Edwards has had to cut down on his singing schedule because of his producing and organizing duties. He hopes to start performing more as a singer after the new year. "I'm pushing hard to get these events and organizations set up and training other people to do them so that I can dedicate myself to singing."
He hopes to concentrate on rarely performed Latin American classical music. "You know, there's this little country called Spain. And there are 15 other countries in Latin America. All of them have rich, diverse musical histories that are for the most part overlooked, ignored. Every time I do some Latin American music in a concert, people ask me why it isn't performed more often. I want to change that."
Raúl Orlando Edwards appears at the Foundation for Modern Music's holiday concert, Navidad Latina: An Evening of Spanish and Latin Carols and Dance at 7 p.m. on December 20 at the Museum of Fine Arts, Houston, 1001 Bissonnet. For information, visit the Foundation's website or call 713-529-3928. This is a free event, but tickets are required.
More Creatives for 2012
(In order of most recently published; click here for the full page).
Jeremy P. Kelley, kids' pop artist
Bear Wilder, Filmmaker, Jewelry Artist, DJ, VJ
Antoine Plante, conductor
Chuy Benitez, photographer and arts organizer
Robin Kachantones, illustrator
Libbie J. Masterson, artist, curator and creator
Leighza Walker, theater owner, actress, writer, theatrical everywoman
Macy Perrone, costume designer
Elsa Briggs, Painter, jewelry maker
Baldemar Rodriguez, film director/producer and actor
Linarejos Moreno, photographer
Heather Rainwater, artist, jewelry maker
Detria Ward, actress and entrepreneur
Justin Cronin, book author
Mark Ivy, actor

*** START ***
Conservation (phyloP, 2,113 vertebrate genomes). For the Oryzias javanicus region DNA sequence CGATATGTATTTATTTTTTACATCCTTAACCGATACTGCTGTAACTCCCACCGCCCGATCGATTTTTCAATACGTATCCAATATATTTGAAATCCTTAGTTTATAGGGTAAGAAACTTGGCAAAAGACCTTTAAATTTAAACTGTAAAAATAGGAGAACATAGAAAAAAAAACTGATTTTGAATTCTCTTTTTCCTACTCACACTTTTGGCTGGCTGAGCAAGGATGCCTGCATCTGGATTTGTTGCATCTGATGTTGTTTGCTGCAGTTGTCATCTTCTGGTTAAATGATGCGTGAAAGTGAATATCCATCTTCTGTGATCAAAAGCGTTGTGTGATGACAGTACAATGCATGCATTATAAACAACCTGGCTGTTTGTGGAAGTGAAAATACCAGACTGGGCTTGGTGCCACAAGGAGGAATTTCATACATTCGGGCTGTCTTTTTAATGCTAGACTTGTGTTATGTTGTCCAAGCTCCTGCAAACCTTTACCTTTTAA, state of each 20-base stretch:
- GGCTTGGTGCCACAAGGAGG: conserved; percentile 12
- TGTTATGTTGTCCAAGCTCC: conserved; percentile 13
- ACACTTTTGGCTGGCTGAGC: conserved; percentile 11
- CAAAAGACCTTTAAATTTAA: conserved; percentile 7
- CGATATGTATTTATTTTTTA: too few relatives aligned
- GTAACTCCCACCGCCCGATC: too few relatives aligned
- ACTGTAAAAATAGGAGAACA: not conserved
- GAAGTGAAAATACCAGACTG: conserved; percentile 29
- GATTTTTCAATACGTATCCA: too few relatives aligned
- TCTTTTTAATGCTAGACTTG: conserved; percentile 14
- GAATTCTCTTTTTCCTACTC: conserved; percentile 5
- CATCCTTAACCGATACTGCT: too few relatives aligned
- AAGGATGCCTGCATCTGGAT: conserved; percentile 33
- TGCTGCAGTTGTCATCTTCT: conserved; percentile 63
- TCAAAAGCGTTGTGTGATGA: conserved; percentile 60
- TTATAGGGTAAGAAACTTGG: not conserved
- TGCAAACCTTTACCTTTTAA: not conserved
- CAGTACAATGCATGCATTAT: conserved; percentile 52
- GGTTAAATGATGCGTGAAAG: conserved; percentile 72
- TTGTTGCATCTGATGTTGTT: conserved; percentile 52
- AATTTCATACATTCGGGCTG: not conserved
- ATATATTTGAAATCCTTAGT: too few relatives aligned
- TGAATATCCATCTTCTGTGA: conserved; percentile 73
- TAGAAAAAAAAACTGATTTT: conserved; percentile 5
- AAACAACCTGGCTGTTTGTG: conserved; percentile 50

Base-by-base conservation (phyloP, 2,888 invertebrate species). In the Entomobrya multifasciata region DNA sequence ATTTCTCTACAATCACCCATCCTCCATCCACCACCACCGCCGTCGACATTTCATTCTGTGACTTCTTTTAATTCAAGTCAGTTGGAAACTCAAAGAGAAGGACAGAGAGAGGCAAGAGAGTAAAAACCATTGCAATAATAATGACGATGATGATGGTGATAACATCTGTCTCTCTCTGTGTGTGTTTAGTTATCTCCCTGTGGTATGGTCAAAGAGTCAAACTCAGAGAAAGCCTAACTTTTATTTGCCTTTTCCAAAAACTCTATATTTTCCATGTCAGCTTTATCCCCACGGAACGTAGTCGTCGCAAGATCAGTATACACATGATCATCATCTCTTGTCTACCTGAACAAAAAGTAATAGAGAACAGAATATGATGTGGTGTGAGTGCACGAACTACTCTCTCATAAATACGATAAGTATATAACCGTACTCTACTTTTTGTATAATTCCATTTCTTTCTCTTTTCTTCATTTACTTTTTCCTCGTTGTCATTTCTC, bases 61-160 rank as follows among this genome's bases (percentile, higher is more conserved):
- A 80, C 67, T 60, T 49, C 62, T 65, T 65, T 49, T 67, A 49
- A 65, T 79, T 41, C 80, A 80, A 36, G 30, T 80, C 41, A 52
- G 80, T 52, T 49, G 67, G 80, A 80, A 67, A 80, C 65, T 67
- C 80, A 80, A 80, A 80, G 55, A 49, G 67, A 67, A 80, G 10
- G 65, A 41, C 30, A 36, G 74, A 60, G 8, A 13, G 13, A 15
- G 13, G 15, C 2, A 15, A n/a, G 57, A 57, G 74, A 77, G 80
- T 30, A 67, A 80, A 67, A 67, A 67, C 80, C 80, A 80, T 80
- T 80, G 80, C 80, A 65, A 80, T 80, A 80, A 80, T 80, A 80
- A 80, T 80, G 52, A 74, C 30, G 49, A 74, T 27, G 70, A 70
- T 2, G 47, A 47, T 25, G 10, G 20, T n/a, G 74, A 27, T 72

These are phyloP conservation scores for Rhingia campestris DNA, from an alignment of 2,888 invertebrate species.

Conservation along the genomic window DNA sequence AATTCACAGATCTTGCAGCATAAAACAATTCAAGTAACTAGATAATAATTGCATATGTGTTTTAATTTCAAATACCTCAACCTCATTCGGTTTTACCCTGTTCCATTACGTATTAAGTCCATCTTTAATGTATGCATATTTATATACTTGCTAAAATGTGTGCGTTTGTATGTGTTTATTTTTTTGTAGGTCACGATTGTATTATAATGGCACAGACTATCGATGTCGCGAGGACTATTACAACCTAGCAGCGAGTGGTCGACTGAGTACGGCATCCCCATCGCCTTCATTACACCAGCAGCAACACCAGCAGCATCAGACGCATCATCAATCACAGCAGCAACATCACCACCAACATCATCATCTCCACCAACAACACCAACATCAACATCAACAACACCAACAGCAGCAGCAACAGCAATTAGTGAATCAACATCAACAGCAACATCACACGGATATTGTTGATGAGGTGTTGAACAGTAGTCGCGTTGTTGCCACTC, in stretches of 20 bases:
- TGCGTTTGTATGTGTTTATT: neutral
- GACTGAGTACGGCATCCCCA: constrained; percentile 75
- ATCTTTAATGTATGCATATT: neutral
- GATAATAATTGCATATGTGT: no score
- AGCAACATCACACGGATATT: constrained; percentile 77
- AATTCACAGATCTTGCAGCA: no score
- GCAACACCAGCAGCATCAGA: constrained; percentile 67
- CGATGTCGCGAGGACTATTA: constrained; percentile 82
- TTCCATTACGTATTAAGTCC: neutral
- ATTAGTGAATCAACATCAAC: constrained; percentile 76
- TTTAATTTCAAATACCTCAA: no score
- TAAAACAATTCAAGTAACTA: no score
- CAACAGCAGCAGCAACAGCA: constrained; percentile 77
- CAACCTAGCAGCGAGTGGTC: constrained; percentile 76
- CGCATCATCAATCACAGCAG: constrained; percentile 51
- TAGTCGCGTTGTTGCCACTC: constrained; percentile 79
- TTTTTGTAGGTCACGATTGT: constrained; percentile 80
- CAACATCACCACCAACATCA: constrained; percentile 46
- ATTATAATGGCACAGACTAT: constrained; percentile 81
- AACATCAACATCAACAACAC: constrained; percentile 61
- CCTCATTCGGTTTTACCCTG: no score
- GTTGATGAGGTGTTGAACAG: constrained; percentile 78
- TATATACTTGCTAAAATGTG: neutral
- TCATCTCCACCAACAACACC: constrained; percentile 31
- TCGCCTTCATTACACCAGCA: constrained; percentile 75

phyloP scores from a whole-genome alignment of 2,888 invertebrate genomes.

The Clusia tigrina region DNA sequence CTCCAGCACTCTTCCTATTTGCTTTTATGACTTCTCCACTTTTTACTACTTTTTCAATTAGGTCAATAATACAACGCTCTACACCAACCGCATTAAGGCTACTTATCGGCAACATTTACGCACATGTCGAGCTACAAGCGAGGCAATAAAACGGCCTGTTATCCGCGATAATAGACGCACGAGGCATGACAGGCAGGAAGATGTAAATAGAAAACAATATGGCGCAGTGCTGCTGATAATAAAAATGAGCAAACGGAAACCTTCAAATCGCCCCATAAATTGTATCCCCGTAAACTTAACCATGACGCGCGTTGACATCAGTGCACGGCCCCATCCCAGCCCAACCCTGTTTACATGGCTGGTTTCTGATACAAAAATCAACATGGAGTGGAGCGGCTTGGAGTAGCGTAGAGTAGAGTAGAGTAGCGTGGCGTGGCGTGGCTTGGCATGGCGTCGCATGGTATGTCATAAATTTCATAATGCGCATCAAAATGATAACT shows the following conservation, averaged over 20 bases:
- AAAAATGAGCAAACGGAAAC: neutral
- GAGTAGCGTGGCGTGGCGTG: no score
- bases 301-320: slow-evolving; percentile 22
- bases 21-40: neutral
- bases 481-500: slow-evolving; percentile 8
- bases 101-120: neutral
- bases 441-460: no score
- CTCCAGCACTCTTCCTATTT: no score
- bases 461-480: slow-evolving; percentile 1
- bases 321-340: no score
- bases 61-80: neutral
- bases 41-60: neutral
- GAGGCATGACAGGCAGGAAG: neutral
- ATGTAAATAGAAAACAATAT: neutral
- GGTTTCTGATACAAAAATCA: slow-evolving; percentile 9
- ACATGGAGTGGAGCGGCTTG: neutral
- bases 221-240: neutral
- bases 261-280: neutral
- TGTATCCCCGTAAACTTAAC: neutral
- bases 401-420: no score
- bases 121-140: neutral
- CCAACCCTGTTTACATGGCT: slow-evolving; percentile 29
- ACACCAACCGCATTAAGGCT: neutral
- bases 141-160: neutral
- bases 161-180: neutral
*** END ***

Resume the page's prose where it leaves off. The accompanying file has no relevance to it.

Lauren Luna, painter and shoe designer
Sarah Cortez, writer
Kent Dorn, drawer, painter, artist
Lillian Warren, painter
Carl Lindahl, folklorist, UH professor
Sutapa Ghosh, film producer and Indian Film Festival of Houston organizer
Tom Stell, actor, writer, director
Gregory Oaks, teacher and Poison Pen co-founder
Oliver Halkowich, dancer and performer
Lupe Mendez, poet and poem pusher
Jason Nodler, artistic director, playwright, director
Ana Treviño-Godfrey, musician
Matthew Detrick, classical musician
Travis Ammons, filmmaker
Florence Garvey, actress
Julia Gabriel, artist, designer and backpack maker
Rebecca French, choreographer and FrenetiCore co-founder
Kiki Neumann, found object folk artist
Flynn Prejean, Poster Artist
JoDee Engle, dancer
David Rainey, actor, artistic director and teacher
Geoff Hippenstiel, painter, art instructor
Jessica Janes, actress and musician
Dennis Draper, actor and director
Mat Johnson, novelist and tweeter
Orna Feinstein, printmaker and installation artist
Adriana Soto, jewelry designer
Domokos Benczédi, Noise and Collage Artist
Robert Boswell, Book Author, UH Prof
Patrick Turk, visual artist
Elizabeth Keel, playwright
Bob Martin, designer
Mary Lampe, short film promoter and developer
Nisha Gosar, Indian classical dancer
Jeremy Wells, painter
George Brock, theater teacher
Radu Runcanu, painter
Ariane Roesch, Mixed-Media
Sandie Zilker, art jewelry maker
Philip Hayes, actor
Patrick Palmer, painter
Ana Mae Holmes, Jewelry Designer
John Tyson, actor
Jerry Ochoa, violinist and filmmaker
Raul Gonzalez, painter, sculptor, photographer
Roy Williams, DJ of medieval music
Laura Burlton, photographer
David Peck, fashion designer
Rebecca Udden, theater director
Donae Cangelosi Chramosta, vintage designer handbag dealer
Paul Fredric, author
John Sparagana, photographer
Damon Smith, musician and visual artist
Geoff Winningham, photographer
Johnathon Michael Espinoza, visual artist
Jaemi Blair Loeb, conductor
Katya Horner, photographer
Johnathan Felton, artist
Nicoletta Maranos, cosplayer
Carol Simmons, hair stylist
Joseph "JoeP" Palmore, actor, poet
Greg Carter, director
Kenn McLaughlin, theater director
Justin Whitney, musician
Antone Pham, tattoo artist
Susie Silbert, crafts
Lauralee Capelo, hair designer
Marisol Monasterio, flamenco dancer
Carmina Bell, promoter and DJ
ReShonda Tate Billingsley, writer
Kiki Lucas, choreographer and director
J.J. Johnston, theater director
Mary Margaret Hansen, artist
Richard Tallent, photographer
Viswa Subbaraman, opera director
Emily Sloan, sculptor and performance artist
Sonja Roesch, gallery owner
Enrique Carreón-Robledo, conductor
Sandy Ewen, musician
Camella Clements, puppeteer
Wade Wilson, gallery owner
Magid Salmi, photographer
Carl Williams, playwright